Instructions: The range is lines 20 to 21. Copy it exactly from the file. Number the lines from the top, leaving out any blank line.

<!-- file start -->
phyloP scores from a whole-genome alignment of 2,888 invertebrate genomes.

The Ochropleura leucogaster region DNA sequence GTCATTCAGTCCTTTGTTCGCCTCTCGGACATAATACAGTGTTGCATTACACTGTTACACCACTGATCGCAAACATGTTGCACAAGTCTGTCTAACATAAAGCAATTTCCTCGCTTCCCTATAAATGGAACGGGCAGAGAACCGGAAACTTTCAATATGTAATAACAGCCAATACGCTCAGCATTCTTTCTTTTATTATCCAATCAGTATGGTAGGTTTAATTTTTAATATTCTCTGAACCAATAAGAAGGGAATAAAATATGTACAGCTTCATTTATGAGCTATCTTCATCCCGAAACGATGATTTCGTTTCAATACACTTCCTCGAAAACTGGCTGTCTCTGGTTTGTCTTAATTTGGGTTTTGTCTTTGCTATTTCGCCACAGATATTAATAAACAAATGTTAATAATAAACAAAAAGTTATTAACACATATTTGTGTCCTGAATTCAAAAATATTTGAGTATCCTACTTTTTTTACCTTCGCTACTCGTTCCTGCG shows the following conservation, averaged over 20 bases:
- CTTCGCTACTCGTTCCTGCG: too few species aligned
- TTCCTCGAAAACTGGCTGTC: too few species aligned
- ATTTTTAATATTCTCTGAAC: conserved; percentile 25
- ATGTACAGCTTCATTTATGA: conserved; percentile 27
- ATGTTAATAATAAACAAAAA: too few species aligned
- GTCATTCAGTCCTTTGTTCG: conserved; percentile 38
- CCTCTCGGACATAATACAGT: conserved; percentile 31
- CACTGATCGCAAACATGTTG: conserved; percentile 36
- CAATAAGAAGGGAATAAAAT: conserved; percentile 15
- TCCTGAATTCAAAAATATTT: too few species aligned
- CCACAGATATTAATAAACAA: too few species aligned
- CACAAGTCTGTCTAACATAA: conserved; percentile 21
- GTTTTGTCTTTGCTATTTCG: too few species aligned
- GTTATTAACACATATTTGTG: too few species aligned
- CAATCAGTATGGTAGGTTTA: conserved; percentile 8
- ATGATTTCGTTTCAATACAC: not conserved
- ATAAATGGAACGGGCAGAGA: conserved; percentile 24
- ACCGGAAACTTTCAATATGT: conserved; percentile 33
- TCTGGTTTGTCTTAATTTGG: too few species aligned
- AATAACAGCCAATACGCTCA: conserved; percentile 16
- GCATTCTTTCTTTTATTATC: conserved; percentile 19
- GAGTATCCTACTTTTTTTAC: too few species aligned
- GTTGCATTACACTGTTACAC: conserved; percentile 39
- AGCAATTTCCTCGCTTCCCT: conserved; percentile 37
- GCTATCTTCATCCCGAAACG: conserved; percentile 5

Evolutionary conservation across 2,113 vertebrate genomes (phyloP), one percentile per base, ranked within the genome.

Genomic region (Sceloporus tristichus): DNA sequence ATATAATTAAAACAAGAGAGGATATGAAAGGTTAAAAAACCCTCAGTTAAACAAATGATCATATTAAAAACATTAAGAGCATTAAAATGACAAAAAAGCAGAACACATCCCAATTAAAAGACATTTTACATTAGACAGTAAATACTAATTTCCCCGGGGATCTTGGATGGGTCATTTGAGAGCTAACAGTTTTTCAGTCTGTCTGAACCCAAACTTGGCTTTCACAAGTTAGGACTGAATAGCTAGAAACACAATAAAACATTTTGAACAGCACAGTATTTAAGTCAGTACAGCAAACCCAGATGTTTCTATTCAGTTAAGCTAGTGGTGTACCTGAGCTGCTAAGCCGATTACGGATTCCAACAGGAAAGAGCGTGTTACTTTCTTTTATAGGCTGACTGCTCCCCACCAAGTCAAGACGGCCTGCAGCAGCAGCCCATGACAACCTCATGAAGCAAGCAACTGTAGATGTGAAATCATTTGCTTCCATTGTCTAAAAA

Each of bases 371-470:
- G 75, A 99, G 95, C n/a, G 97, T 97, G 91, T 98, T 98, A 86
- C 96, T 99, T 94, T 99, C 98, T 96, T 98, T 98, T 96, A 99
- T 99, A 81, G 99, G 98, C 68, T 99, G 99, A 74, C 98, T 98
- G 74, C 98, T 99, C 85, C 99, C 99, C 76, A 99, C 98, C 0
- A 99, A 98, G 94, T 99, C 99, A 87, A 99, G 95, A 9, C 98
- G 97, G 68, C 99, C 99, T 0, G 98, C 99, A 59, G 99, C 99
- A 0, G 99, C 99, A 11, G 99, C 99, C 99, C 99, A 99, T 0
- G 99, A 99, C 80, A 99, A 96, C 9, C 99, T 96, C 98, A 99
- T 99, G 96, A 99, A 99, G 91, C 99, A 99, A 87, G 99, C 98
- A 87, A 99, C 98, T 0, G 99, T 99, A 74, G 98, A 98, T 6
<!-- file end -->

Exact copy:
- ACCGGAAACTTTCAATATGT: conserved; percentile 33
- TCTGGTTTGTCTTAATTTGG: too few species aligned